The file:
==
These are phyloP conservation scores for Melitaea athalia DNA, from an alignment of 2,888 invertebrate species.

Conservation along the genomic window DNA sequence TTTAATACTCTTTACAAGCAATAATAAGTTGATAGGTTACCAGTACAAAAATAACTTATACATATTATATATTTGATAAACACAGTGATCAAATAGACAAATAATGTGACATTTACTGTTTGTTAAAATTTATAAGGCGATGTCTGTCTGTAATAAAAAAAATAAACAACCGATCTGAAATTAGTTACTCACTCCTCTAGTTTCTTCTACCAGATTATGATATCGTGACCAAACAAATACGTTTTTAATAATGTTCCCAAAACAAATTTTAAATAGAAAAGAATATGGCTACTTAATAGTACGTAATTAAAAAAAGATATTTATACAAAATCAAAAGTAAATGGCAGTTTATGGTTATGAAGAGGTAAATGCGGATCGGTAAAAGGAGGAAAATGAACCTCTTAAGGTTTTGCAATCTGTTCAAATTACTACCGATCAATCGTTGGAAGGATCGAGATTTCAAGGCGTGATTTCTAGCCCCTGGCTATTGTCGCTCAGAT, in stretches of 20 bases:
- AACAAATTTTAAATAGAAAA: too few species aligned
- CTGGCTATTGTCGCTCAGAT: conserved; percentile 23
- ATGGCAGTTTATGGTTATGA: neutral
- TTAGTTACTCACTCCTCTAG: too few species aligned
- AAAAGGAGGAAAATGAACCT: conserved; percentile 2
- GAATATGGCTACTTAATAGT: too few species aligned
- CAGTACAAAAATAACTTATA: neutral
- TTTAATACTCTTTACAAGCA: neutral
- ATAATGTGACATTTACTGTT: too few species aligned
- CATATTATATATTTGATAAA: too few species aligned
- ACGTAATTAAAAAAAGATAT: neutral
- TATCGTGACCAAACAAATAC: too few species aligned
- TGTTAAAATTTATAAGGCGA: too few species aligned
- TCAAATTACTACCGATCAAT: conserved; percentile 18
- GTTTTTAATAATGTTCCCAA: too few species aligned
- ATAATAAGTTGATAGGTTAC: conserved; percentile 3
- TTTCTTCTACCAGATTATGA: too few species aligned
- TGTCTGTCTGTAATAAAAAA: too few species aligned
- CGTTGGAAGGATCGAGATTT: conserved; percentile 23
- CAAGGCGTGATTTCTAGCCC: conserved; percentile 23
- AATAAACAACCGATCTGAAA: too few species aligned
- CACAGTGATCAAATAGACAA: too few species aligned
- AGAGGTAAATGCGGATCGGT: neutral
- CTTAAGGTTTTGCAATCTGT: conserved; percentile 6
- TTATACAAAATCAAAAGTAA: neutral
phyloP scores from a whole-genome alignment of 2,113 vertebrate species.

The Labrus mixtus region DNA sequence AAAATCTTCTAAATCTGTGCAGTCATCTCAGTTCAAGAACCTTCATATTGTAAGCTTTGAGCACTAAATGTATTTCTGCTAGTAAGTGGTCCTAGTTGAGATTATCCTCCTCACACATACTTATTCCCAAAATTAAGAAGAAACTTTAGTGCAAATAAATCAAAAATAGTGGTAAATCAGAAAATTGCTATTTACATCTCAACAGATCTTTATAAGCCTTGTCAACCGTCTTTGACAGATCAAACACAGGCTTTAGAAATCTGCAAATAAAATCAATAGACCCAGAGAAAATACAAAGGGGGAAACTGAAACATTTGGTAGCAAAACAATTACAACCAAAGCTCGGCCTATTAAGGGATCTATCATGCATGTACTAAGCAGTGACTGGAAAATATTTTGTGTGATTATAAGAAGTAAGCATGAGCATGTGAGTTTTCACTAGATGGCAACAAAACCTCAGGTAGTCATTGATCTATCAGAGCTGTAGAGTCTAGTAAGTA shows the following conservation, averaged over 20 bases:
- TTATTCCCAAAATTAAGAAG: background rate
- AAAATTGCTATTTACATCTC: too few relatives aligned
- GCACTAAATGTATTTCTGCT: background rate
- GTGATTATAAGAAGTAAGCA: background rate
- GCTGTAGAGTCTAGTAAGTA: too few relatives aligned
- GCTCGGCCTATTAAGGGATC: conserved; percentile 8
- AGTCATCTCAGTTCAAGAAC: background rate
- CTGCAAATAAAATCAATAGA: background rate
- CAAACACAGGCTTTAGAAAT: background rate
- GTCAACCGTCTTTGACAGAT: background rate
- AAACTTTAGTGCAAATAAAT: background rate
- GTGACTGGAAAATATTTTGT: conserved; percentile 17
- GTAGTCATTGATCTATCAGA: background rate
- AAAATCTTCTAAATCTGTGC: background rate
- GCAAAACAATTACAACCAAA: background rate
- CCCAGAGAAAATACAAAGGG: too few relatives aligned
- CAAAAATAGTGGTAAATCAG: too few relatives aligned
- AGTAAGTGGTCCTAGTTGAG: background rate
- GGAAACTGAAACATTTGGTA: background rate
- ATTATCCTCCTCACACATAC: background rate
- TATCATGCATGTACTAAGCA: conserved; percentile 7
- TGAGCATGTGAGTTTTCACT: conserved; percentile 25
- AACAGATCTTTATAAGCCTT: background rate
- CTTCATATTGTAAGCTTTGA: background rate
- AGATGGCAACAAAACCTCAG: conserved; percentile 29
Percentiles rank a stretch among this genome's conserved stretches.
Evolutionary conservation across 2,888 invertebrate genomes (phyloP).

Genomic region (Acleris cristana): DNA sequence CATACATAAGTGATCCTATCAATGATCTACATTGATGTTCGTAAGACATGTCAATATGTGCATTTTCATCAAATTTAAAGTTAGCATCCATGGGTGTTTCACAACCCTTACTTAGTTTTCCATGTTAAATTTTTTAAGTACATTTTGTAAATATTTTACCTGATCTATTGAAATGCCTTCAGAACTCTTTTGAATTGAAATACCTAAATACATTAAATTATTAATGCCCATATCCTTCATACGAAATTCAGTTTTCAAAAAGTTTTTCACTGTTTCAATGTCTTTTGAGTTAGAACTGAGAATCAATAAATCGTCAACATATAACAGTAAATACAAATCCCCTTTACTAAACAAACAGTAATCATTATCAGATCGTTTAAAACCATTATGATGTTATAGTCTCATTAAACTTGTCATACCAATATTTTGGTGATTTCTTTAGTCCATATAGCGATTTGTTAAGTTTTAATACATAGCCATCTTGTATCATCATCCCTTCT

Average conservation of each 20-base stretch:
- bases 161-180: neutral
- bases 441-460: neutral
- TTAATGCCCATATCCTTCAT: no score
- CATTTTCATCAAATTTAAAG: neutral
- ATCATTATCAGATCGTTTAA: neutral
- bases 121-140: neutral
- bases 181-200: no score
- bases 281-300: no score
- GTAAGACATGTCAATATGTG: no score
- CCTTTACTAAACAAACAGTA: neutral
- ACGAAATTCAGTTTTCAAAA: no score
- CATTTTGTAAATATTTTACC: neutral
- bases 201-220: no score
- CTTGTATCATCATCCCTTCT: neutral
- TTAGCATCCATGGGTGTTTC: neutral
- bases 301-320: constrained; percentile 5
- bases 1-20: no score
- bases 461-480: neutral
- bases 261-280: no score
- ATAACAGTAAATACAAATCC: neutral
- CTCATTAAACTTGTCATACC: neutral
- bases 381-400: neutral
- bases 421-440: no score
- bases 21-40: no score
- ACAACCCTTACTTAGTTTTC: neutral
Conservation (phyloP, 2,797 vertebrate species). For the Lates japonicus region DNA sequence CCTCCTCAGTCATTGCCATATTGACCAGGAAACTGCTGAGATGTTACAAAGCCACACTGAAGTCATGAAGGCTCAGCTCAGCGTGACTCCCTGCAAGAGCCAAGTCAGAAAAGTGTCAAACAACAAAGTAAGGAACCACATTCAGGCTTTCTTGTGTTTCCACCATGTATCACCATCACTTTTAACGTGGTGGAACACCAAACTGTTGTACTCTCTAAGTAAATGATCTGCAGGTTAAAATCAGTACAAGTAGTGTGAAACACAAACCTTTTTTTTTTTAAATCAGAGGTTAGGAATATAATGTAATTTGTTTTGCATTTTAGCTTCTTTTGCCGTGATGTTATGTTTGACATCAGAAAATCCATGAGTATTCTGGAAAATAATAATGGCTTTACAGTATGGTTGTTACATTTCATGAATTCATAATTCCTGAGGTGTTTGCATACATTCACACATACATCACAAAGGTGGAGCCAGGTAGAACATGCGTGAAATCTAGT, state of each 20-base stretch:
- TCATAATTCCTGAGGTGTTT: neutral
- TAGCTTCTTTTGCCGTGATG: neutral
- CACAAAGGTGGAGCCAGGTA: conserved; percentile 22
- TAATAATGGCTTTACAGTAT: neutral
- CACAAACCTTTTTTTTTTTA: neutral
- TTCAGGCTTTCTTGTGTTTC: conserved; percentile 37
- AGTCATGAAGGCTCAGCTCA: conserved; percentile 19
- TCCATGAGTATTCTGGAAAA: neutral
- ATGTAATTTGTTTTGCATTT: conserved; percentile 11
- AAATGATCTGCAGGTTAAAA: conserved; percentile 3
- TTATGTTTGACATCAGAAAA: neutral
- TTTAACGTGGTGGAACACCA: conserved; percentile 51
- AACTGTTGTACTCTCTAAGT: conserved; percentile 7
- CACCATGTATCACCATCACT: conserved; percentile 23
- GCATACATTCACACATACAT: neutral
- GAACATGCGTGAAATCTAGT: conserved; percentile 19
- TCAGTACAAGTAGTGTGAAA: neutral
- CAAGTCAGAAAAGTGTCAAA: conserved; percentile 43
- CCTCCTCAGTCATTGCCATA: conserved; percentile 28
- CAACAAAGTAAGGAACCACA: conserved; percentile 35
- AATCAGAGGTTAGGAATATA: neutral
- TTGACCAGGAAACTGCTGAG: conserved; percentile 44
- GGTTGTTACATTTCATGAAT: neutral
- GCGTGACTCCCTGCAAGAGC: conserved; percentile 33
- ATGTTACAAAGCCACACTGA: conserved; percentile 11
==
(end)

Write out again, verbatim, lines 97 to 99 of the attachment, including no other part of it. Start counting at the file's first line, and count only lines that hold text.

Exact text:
- AACTGTTGTACTCTCTAAGT: conserved; percentile 7
- CACCATGTATCACCATCACT: conserved; percentile 23
- GCATACATTCACACATACAT: neutral